The Northwest Kansas Groundwater Management District No. 4 covers all or parts of Cheyenne, Rawlins, Decatur, Sherman, Thomas, Sheridan, Graham, Wallace, Logan and Gove counties in the Stockton Field Office area. Groundwater Management Districts provide local representation of water users. 

Links to other related sites:

Irrigation Districts:

  • Almena Irrigation District
    Box 275 Almena, KS. 67622
    785-669-2390
  • Kirwin Irrigation District
    Andy Wilson MGR.
    PO Box 660
    Gaylord KS 67638
    785-697-2273
  • Webster Irrigation District
    Andy Wilson MGR.
    PO Box 660
    Gaylord KS 67638
    785-697-2273
  • Kansas Bostwick Irrigation District
    Kenny Nelson MGR
    PO Box 165
    Courtland KS 66939-0165
    785-374 4514
  • Glen Elder Irrigation District
    Dale Konzem PRES.
    PO Box 471
    Beloit KS 67420
    785-738-3092

 

 

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WATER QUALITY

ach Public Water System should provide a Consumer Confidence Report of water quality to the KDHE and the EPA:

Information about Kansas public water supplies can be found at:

To find out what is in your local drinking water follow the websites below:
Drill down’ from the top using EPA websites that follow:

 

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Water Quantity

Groundwater:

For current information about groundwater levels and water rights, see the WIMAS website: http://hercules.kgs.ku.edu/geohydro/wimas/index.cfm  OR

http://hercules.kgs.ku.edu/geohydro/wimas/query_setup.cfm

Surface Water

Streams:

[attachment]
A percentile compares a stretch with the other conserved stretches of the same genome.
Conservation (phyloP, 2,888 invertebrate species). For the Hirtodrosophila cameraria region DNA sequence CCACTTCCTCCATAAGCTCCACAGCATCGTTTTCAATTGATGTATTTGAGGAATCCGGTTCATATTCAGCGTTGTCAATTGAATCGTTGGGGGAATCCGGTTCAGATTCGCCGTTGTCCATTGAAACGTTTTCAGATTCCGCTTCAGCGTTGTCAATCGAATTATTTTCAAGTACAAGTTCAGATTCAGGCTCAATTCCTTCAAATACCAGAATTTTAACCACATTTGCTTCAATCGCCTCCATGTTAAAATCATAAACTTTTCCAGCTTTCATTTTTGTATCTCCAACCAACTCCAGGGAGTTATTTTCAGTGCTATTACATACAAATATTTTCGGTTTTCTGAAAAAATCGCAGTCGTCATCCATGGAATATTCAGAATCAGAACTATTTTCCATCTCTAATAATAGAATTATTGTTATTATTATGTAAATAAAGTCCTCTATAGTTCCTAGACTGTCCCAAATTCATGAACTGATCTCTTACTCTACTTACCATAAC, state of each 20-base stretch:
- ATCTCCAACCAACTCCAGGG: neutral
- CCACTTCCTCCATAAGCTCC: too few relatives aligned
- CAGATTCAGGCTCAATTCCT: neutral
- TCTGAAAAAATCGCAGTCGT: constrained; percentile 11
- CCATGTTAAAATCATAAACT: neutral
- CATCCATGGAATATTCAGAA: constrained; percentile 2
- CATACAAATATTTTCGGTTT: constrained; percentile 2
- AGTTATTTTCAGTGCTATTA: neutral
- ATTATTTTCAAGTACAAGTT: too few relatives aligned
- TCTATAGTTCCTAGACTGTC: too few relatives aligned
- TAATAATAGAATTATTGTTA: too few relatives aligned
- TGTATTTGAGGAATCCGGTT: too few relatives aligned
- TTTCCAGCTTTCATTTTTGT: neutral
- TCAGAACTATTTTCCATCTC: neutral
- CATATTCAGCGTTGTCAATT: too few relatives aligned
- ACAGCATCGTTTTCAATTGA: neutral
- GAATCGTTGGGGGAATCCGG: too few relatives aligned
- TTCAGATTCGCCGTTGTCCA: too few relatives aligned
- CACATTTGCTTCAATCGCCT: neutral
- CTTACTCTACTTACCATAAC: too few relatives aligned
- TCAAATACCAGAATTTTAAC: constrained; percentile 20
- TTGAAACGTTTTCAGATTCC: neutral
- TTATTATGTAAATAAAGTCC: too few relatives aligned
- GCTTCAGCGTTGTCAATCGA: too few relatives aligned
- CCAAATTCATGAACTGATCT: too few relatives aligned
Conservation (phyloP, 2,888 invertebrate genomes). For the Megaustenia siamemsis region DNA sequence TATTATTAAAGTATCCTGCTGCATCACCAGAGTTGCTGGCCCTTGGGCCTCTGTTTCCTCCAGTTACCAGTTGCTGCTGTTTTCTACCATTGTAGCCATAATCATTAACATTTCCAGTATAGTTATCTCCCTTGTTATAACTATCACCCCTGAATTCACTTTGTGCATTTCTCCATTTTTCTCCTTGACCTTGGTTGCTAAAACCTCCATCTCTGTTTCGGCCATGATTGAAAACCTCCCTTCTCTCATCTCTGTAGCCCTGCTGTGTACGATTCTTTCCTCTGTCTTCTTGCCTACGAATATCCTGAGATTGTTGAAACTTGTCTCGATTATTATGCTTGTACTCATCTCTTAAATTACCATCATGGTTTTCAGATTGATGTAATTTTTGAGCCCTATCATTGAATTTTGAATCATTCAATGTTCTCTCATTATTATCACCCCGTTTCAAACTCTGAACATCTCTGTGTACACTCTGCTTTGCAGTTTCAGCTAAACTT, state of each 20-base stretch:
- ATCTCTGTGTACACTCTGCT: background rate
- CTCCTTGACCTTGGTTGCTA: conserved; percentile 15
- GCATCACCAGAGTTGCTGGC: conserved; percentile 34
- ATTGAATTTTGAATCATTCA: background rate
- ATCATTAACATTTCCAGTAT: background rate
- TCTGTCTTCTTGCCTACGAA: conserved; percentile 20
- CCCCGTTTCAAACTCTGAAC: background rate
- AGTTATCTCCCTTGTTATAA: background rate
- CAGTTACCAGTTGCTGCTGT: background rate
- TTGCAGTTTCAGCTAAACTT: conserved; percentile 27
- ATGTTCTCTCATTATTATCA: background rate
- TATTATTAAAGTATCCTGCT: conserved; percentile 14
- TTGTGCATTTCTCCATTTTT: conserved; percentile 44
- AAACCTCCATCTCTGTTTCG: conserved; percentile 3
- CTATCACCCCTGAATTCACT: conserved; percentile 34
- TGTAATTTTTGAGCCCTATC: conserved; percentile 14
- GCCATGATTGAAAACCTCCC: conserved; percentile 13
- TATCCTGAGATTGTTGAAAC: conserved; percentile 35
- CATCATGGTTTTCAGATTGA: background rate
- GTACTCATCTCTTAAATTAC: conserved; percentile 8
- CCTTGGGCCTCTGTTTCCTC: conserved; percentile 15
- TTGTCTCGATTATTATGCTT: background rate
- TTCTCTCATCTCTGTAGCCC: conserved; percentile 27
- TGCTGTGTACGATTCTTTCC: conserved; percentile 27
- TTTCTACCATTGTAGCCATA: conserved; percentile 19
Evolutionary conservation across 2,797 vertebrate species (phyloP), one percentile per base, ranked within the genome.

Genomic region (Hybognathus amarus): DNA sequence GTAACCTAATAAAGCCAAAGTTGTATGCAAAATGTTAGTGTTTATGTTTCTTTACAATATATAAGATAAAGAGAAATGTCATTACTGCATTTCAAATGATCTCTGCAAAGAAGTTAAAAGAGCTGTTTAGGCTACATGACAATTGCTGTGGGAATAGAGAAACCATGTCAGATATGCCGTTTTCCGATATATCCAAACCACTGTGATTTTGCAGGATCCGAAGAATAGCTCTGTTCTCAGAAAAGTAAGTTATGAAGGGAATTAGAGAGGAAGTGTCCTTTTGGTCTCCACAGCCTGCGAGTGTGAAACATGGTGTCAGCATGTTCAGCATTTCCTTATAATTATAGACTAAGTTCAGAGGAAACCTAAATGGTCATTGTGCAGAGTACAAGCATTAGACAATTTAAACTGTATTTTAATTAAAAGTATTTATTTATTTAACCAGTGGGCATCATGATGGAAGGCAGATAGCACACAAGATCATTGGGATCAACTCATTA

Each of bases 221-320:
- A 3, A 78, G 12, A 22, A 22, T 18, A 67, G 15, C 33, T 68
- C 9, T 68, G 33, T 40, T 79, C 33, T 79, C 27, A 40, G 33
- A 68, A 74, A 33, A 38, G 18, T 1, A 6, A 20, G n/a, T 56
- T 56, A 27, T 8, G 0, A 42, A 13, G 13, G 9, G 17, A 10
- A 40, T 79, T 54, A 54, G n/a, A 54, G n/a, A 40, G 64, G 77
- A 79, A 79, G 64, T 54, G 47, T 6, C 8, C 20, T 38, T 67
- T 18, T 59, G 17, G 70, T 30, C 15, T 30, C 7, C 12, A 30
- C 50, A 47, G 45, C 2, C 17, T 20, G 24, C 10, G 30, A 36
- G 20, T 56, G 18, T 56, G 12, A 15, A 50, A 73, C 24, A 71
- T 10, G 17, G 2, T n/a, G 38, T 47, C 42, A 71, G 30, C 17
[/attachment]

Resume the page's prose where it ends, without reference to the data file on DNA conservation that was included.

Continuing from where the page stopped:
Flood and Drought Information:

  For real time water levels on the Lower Arkansas River click on the following website:  http://waterdata.usgs.gov/ks/nwis/rt

 USGS monthly water flow: real time    http://ks.water.usgs.gov/Kansas/history/kswater.hist.html

NOAA advance prediction service for MDC river http://www.crh.noaa.gov/ahps2/hydrograph.php?wfo=top&gage=qnmk1&view=1,1,1,1,1,1

Drought Assessment:

Kansas Water Office reports on drought http://www.kwo.org/reports%20&%20publications/drought/kwo%20drought%20report.htm 

         

KGS--weekly interactive maps showing vegetation conditions across the State of Kansas. The maps are derived from NOAA satellite data that measures how green vegetation is. Vegetation stress is a proxy measure of drought.

http://koufax.kgs.ku.edu/kars/kars_map.cfm

         

Army Corps of Engineers drought management plan 1994: http://www.drought.unl.edu/plan/handbook/nds8.pdf

 

Flood Information:

NOAA Contact the National Weather Service: http://www.nws.noaa.gov/                             

 

Reservoir Quantity Information:  El Dorado and Whitewater Reservoir:

USGS real time water data for reservoirs http://waterdata.usgs.gov/ks/nwis/current?type=lake&type=none&search_site_no_station_nm

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© Copyright 2006 Wichita State University.

Wichita State University
Fairmount College of Liberal Arts and Sciences
Department of Geology
1845 N. Fairmount Box 34
Wichita , KS 67260
(316) 978-7245
cehh@wichita.edu